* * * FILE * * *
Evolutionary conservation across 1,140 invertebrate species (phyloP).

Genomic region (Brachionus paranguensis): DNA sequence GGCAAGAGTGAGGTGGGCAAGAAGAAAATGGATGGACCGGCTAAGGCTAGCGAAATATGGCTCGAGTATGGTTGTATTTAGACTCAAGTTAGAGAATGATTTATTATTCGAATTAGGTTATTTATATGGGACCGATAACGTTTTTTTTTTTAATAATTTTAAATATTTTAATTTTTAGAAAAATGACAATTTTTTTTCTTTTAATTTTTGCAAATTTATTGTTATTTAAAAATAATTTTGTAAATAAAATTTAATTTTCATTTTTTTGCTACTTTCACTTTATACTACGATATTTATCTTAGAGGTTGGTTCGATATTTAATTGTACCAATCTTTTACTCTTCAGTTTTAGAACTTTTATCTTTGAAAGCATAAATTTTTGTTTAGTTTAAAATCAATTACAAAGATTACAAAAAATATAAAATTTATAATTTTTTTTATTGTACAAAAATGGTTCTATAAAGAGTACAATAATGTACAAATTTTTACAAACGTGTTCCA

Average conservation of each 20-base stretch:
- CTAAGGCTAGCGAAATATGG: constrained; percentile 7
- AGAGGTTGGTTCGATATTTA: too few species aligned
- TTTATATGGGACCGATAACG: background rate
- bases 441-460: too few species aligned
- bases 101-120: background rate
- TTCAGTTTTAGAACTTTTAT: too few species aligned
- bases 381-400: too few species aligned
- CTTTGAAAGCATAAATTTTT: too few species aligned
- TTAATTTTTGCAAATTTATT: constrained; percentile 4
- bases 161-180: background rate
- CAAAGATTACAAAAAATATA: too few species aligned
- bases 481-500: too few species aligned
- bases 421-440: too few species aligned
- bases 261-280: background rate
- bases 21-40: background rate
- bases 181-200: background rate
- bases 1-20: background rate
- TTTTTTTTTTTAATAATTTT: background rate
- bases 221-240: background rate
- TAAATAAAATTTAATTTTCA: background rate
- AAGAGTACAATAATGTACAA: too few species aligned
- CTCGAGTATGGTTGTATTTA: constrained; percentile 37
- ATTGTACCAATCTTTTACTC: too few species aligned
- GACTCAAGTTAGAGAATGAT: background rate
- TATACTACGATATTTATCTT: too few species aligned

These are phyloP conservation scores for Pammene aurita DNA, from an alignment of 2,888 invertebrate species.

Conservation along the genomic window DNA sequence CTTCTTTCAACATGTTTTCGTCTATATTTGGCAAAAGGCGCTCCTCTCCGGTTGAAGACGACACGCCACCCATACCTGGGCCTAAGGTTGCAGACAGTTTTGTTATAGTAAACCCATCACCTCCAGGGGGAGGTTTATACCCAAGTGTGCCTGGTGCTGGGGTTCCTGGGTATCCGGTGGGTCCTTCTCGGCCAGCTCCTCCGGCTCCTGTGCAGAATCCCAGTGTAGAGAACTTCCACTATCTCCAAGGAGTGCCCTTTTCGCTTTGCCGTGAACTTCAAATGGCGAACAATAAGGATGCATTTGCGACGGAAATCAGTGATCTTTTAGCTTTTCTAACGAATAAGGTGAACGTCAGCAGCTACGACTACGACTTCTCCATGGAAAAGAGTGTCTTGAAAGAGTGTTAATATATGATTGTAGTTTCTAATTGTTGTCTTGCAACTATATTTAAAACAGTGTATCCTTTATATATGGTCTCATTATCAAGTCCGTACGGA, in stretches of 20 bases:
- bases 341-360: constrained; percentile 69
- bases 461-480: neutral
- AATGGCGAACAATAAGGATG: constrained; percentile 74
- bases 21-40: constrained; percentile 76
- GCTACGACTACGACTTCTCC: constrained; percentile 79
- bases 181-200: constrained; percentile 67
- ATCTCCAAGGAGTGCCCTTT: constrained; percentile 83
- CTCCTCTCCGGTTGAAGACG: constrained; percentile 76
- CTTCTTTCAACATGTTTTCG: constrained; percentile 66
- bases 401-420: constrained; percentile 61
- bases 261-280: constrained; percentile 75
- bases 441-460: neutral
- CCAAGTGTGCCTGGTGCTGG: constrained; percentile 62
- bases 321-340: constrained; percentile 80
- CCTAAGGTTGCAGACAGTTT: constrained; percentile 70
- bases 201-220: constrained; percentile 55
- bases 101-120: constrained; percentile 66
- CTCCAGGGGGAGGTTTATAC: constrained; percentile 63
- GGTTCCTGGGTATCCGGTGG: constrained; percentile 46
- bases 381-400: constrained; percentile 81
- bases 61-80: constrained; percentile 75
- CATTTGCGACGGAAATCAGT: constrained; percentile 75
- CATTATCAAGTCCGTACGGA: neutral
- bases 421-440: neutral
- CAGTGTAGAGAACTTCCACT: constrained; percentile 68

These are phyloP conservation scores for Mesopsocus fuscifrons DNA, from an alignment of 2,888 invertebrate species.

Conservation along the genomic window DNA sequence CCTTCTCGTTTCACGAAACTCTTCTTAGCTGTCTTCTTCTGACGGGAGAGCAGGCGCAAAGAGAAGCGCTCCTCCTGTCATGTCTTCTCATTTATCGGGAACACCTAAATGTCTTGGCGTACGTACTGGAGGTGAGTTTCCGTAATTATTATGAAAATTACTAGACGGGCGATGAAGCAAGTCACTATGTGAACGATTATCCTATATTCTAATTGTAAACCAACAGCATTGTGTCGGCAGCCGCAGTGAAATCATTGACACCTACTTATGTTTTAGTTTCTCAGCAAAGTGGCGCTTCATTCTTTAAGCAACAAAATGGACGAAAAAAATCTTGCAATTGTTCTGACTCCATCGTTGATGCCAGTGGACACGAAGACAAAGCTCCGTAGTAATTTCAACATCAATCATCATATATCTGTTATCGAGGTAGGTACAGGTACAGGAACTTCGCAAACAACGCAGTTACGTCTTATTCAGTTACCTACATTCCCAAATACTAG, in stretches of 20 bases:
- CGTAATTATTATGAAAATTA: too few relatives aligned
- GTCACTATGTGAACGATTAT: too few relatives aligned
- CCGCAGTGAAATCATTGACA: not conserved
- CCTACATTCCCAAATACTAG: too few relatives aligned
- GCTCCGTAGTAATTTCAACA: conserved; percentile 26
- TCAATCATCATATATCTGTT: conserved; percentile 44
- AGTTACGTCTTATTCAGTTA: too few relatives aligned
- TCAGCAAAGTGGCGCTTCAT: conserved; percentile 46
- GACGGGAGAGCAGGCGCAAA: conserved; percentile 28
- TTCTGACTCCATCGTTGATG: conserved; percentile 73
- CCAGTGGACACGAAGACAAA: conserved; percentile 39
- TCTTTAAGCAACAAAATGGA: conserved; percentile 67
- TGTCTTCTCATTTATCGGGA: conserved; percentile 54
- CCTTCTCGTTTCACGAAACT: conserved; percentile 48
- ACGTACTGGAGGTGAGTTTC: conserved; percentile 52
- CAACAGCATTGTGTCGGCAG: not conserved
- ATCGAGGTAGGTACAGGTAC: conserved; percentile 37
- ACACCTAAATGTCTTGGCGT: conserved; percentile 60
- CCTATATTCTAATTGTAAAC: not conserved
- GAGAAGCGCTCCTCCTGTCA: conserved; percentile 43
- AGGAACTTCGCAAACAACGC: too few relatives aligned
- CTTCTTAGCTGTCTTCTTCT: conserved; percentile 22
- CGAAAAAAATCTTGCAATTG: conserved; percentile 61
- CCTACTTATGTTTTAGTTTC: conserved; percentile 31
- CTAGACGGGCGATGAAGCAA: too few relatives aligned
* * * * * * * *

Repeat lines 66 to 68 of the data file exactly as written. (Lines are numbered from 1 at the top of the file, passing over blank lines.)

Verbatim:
- GACGGGAGAGCAGGCGCAAA: conserved; percentile 28
- TTCTGACTCCATCGTTGATG: conserved; percentile 73
- CCAGTGGACACGAAGACAAA: conserved; percentile 39